Another @#$&! 2015 Top 10 rock albums list: Part 1

Depressing end to a year full of strong records
By Peter Lindblad

Killing Joke and Jaz Coleman released
one of this year's best records with 'Pylon.'
There was no happy ending to 2015 for hard rock and heavy metal. The December deaths of Lemmy Kilmister and Scott Weiland cast an overwhelming pall over a year dotted with peaks and valleys, the June passing of Yes bassist extraordinaire Chris Squire being one of the lowest of low points.

Once the grief passes, and eventually it will, the sun will break through the clouds, shining a light on the positive developments of 2015, such as the grand return of Jeff Lynne's Electric Light Orchestra and the release of critically acclaimed solo albums from Keith Richards, David Gilmour and Roger Waters. And while it appears the end is near for Black Sabbath and the ride is over (maybe?) for Motley Crue, battling brothers Ray and Dave Davies surprised everyone and briefly reunited onstage on Dec. 18, much to the delight of Kinks fans everywhere, rumors of a Guns 'N Roses reunion – now officially confirmed as a go, with a performance scheduled at the famed Coachella festival – gained unstoppable momentum and Phil Collins declared he is back ... for better or worse.

As is the case every year, a slew of incredible rock albums issued forth in 2015, bravely facing a music industry still in a state of flux and fighting for relevancy against tough odds, as a celebrity-infatuated public continues to genuflect at the pedicured feet of Adele, Taylor Swift and Bruno Mars. Here is Part 1 of our list of the Top 10 rock albums of 2015.

Stryper - Fallen 2015
10. Stryper – Fallen: Heaviness is next to godliness for Stryper these days. On Fallen, the Christian metal stalwarts keep thickening their sound and toughening gnarly riffs without sacrificing the sweet, uplifting melodic sensibilities and transcendent vocal blends adored by fans of their '80s output. More lyrically ambitious than past efforts, Fallen finds Stryper taking more risks, while refusing to abandon the signature elements that have always called the faithful to worship.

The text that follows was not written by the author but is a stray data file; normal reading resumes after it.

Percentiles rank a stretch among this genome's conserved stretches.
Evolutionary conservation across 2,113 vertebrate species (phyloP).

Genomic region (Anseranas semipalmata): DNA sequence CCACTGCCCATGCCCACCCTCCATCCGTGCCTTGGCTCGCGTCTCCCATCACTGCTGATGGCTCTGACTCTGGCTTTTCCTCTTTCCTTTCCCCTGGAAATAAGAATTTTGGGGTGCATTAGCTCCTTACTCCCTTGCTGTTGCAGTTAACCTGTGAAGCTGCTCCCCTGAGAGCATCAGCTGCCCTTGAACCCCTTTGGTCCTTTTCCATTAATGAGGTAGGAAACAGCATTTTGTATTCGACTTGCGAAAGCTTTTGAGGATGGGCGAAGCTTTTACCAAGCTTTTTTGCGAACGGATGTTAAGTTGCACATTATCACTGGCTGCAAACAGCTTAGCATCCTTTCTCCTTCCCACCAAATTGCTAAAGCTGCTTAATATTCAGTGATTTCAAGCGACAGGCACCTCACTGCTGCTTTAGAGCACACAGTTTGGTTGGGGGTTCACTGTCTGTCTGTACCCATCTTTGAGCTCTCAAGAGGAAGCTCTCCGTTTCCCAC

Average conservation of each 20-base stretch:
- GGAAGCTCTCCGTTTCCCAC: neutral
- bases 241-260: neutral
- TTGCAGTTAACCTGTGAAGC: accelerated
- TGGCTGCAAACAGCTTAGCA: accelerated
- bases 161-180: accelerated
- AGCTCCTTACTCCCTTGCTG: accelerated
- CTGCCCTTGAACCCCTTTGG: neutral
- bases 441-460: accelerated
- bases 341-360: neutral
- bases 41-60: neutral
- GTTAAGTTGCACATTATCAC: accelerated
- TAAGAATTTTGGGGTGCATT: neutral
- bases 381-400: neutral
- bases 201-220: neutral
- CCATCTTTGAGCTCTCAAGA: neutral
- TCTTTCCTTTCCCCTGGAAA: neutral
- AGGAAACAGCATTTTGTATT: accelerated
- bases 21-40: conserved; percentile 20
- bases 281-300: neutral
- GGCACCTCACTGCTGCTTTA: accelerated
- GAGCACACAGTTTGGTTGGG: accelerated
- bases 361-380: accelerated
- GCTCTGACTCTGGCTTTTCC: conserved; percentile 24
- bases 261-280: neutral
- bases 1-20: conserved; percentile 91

9. Lamb Of God – VII: Sturm Und Drang: Appearing rejuvenated, with Randy Blythe's terrifying legal ordeal in the Czech Republic behind him, Lamb Of God emptied their bag of tricks on the wild ride that was VII: Sturm Und Drang, proving that the disappointing Resolution was an aberration and thankfully not a trend. The words "controlled fury" get thrown around way too often, but that's what Lamb Of God engage in here, with brawling, savage riffs, titanic chugs and catastrophic breakdowns making beautiful chaos. There is great vitality and energy to VII: Sturm Und Drang, things that have been missing from recent Lamb Of God efforts. Blythe's personal journey out of hell seems to have lit a fire under the band he fronts.

Cattle Decapitation - The Anthropocene
Extinction 2015
8. Cattle Decapitation – The Anthropocene Extinction: Pollution is choking earth to death, and nobody is really doing much about it. That makes Cattle Decapitation very angry. On The Anthropocene Extinction, the extreme metal idealists paint an ugly apocalyptic vision of severe ecological devastation, and their rage at the apathy and corruption of mankind is manifested in some of the most intense, disorienting aural madness recorded in recent memory. And while it all seems to come dangerously close to going off the rails, Cattle Decapitation skillfully orchestrates a frenzied, enormous riot of pulverizing beats, violent riffs and diseased vocals designed to shock and awe. Welcome to Thunderdome.

Iron Maiden - The Book of Souls 2015
7. Iron Maiden – The Book Of Souls: A bit long-winded perhaps, with three songs clocking in at more than 10 minutes in length, The Books Of Souls dares to go places that Iron Maiden has rarely ever ventured. As their approach continues to grow increasingly progressive, resulting in some of the most complex and dramatic creations of their career, Maiden still indulges in the kind of thrilling, thunderous gallops and soaring, twisting harmonies that have always driven their most stirring anthems. And while that's a comfort to their legions of fans, as is the fact that they haven't lost any of their instrumental brilliance, The Book Of Souls also shows they're still eager to broaden their horizons and deeply explore new lyrical themes.

6. Killing Joke – Pylon: At war with the forces of oppression and greed, these post-punk veterans go for the jugular on the exciting, heart-pounding Pylon. Surging with great momentum from start to finish, while enveloped in swirling, expansive darkness, Pylon is a spiritual and political uprising for Killing Joke, a deep forest primeval of tribal drums overrun by modern electronic and industrial insurgency. In the distance, the powerful, echo-laden voice of Jaz Coleman sounds the alarm for mankind, delivering poetic tidings of the peril and calamity that should befall us if we fail to heed these warnings.

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